Remember Trent Lott, the former Senate Majority Leader? Remember when Lott said something perhaps a bit intemperate about the Old Dixiecrat Leader (at a celebration for Strom)? Remember how some folks thought it was racist? Remember how that sleazy opportunist, Bill Frist, jumped into contention for the Majority Leader Job? Remember it took less than two days for McFlightsuit to completely cut Lott loose and leave him twisting in the wind?

Well, kiddies, guess who's the Republican Leader in the Senate again. (Hold onto that confederate money--The south will rise again). Yeah, that would be, uh, Trent Lott.

Now, I'm just thinking out loud here but it just doesn't seem likely that Lott is going to spend a lot of political capital defending President "Mission Accomplished" and Uncle Dick. Lott started out as a Democrat congressman. He could end up as a centrist policeman of a runamuck White House. Keep in mind, Lott's also a Katrina victim and a secondary victim of Shrubby's pals in the insurance industry ("It might be wind and it might be water damage but it's whatever you don't have coverage for, Senator.). I don't imagine he's bubbling over with goodwill for the establishment safety net.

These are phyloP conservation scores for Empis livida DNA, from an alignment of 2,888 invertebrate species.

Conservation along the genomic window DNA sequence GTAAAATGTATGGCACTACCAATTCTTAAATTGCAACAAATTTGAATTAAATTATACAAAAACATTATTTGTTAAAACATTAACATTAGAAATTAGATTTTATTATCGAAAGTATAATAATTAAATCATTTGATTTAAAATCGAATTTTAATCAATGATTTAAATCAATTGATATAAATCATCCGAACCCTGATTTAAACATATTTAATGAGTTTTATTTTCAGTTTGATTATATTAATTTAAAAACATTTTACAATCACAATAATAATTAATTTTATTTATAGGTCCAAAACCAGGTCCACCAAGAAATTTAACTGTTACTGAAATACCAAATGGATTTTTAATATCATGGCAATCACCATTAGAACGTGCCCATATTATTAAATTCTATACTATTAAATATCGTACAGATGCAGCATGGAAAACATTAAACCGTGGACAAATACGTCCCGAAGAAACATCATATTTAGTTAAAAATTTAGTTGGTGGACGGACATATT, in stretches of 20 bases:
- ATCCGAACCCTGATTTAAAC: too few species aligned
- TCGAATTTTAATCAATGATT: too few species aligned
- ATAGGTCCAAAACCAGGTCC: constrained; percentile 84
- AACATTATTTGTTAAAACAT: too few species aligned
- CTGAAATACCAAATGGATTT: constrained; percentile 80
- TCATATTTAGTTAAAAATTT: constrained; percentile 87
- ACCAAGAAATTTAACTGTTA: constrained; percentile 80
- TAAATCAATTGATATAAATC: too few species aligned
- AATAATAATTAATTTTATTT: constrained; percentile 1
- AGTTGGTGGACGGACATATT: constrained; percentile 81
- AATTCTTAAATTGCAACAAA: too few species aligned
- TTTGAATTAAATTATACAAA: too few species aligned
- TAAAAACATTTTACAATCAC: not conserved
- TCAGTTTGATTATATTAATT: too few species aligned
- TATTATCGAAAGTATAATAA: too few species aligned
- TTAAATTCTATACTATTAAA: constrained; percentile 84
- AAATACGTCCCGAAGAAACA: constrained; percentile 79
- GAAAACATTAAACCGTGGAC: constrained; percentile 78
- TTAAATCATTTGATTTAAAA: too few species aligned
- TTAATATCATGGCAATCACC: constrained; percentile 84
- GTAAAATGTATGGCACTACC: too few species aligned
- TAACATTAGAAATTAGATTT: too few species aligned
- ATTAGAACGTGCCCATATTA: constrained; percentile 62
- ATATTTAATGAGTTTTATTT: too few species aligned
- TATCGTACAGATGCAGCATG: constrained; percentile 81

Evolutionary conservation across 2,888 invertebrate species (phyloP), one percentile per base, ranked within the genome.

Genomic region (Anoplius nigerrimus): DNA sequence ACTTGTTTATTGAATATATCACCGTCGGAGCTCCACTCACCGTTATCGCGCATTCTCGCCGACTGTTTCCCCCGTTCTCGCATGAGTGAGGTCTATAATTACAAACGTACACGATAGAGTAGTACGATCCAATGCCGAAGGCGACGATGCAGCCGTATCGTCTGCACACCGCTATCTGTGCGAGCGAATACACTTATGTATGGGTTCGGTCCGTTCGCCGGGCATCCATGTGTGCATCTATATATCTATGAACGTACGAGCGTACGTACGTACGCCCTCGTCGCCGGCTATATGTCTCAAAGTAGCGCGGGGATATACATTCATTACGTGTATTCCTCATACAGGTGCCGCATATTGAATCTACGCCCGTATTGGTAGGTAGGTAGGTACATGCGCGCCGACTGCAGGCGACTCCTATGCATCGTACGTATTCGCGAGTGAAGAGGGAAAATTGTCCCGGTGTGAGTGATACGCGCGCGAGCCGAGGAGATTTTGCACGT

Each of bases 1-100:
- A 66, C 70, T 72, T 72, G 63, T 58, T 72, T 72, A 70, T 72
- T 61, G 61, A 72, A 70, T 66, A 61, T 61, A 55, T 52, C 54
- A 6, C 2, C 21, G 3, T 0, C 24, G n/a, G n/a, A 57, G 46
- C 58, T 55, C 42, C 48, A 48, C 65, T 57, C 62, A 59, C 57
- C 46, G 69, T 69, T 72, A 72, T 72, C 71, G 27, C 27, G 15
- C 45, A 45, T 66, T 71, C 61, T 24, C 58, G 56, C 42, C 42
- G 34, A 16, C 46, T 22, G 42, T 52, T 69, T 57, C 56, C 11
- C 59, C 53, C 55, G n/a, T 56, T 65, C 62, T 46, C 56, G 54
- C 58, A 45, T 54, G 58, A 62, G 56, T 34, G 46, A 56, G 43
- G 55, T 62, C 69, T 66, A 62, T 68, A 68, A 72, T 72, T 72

Lott's first course at this fine meal of politics was preparing (and being willing) to impeach Nixon.
Wouldn't it be ironic if dessert was giving the same kind of rapid response assistance to Bush that Bush gave Lott during Katrina and During the Strom-Flub?

Stuff just happens, doesn't it?


In 2004, a realtor named Melissa Bean from Republican Heaven (Barrington, Illinois) accidentally got herownself elected to congress. She had some money, had some friends with some money and shoplifted a seat where the repub had not exactly distinguished himself.

So she was an accident and it was going to get fixed this time. The Repubs were going to reclaim this seat. Never mind that her GOP opponent out of a mass primary was a Dufus and never mind that she was on track to raise obscene amounts of money. She had no chance.

Melissa Bean not only had money. She had message discipline. She didn't want to talk about Iraq and she didn't want to talk about Rummy and she didn't want to talk about Social Security. She thumped on "fix the drug card--open up competitive bidding!" She romped and she's going back to Congress.

Cut to mid-November. A recent poll of folks who voted in the recent national mid-term elections (Including GOP voters) says 61% of all voters expect the democrat majority will improve their lives in the near term. In other words, they're expecting something they can see, touch and feel before the snow melts.